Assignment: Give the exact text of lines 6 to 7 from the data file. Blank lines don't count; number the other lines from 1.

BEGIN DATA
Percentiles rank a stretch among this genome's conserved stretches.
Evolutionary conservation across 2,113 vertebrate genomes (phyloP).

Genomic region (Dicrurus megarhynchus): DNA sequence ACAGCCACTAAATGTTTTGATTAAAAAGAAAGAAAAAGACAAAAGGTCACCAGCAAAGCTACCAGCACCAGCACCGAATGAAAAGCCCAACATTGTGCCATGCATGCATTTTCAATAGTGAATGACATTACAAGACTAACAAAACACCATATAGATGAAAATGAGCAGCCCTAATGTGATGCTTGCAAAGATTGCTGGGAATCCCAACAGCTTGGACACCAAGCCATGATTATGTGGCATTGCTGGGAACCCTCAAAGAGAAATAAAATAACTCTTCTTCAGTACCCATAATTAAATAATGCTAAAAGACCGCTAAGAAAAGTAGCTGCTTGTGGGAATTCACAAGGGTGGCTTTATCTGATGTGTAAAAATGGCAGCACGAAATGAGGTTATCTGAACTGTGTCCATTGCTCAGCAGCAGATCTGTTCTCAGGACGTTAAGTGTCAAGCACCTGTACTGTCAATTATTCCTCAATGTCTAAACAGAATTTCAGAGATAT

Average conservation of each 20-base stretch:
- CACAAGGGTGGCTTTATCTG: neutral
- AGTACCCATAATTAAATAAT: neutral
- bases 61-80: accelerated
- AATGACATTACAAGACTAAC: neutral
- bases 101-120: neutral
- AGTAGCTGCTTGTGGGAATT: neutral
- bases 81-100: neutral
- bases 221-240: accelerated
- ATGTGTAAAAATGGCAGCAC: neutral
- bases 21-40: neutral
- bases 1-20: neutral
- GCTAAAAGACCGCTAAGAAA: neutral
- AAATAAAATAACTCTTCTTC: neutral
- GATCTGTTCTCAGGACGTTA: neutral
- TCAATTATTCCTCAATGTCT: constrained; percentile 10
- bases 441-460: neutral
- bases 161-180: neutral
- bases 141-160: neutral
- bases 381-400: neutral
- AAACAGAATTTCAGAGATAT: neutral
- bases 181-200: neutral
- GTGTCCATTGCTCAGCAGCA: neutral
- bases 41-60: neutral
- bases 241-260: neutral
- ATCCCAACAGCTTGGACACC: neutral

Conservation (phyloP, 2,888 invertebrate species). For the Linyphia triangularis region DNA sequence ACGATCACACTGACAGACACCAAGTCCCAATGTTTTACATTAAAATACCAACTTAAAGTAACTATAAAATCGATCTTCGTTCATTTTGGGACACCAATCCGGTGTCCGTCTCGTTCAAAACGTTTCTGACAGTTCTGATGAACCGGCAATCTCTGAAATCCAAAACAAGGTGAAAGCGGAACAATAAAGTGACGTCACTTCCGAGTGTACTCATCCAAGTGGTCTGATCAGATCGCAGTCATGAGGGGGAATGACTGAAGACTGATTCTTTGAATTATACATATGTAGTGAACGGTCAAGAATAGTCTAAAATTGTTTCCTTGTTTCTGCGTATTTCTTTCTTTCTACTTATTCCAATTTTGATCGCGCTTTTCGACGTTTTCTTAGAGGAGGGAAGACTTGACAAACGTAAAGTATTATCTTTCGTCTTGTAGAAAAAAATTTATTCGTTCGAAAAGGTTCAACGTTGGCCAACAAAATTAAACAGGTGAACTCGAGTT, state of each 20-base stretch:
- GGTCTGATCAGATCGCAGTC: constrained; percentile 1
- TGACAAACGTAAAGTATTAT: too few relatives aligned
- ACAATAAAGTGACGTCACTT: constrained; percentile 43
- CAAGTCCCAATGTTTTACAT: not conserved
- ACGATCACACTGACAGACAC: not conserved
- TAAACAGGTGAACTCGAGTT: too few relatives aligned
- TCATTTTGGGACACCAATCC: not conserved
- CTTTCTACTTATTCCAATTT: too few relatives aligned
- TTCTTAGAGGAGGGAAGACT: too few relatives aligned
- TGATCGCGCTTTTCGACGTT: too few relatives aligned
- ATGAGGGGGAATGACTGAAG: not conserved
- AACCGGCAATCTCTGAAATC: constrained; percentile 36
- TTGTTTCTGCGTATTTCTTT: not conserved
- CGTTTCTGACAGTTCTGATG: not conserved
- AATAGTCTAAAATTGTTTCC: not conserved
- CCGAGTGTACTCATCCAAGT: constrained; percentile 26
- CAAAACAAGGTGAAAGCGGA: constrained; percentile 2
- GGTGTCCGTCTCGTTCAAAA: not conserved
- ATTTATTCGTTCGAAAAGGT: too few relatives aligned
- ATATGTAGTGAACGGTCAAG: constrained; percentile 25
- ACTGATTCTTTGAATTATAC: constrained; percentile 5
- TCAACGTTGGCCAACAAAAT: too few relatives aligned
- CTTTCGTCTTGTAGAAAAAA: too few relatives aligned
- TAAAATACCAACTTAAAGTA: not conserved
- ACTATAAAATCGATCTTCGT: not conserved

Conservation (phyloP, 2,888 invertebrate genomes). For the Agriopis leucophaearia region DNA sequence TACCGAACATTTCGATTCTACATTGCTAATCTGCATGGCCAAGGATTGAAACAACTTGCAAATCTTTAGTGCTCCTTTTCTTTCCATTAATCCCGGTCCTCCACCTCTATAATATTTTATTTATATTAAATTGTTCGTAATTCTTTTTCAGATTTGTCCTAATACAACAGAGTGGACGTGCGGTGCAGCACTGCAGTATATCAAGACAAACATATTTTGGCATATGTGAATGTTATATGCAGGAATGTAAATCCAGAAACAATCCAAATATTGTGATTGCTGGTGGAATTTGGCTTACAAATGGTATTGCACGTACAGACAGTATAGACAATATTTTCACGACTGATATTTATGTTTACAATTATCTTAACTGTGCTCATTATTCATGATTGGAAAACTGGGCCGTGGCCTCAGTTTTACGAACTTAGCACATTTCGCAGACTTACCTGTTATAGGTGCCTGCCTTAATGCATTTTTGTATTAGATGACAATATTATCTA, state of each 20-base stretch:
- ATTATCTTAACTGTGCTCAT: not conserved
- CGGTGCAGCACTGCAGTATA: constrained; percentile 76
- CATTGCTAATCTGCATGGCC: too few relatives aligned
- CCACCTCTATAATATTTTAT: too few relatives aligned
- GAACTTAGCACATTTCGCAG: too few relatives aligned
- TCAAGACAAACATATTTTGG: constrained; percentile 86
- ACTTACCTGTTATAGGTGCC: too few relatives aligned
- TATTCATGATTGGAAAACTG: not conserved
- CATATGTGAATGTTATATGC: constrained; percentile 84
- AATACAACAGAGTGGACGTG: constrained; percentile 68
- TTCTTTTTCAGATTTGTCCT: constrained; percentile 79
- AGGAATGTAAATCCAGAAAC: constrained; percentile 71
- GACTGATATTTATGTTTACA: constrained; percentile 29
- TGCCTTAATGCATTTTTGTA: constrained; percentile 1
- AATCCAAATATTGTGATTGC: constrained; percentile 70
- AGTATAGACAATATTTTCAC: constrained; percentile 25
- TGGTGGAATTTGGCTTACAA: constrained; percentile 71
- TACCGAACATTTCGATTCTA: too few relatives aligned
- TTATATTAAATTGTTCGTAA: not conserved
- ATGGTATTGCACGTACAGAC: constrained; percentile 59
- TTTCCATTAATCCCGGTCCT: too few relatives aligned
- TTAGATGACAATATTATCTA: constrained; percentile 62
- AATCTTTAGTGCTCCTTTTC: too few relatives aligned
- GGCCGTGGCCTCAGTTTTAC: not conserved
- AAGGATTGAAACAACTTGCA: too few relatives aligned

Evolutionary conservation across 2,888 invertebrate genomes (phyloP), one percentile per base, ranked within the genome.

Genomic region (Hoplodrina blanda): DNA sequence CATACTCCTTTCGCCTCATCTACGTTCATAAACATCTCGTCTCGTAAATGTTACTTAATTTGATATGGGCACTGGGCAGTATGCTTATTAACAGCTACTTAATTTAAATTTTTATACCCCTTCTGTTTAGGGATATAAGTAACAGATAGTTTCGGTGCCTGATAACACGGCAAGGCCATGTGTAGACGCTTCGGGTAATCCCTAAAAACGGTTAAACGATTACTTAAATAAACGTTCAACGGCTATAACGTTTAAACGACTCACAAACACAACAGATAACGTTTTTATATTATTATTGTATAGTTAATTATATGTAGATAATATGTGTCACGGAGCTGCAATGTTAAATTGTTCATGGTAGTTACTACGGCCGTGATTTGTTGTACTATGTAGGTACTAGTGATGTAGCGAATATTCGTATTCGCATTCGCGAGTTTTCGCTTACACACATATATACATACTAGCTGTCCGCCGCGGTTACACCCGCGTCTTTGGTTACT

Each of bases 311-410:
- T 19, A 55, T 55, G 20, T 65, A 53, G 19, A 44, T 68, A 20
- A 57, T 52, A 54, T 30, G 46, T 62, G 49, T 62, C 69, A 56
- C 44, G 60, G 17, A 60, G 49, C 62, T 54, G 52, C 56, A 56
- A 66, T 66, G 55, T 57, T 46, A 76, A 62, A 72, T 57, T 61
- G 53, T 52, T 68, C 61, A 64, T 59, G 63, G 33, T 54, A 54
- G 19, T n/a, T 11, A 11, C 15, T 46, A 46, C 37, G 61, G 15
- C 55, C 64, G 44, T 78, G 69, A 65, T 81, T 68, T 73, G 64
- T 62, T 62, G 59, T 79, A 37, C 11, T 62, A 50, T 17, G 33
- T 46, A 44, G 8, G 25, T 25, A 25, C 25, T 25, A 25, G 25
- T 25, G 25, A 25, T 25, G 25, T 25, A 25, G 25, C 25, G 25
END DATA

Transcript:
- AGTACCCATAATTAAATAAT: neutral
- bases 61-80: accelerated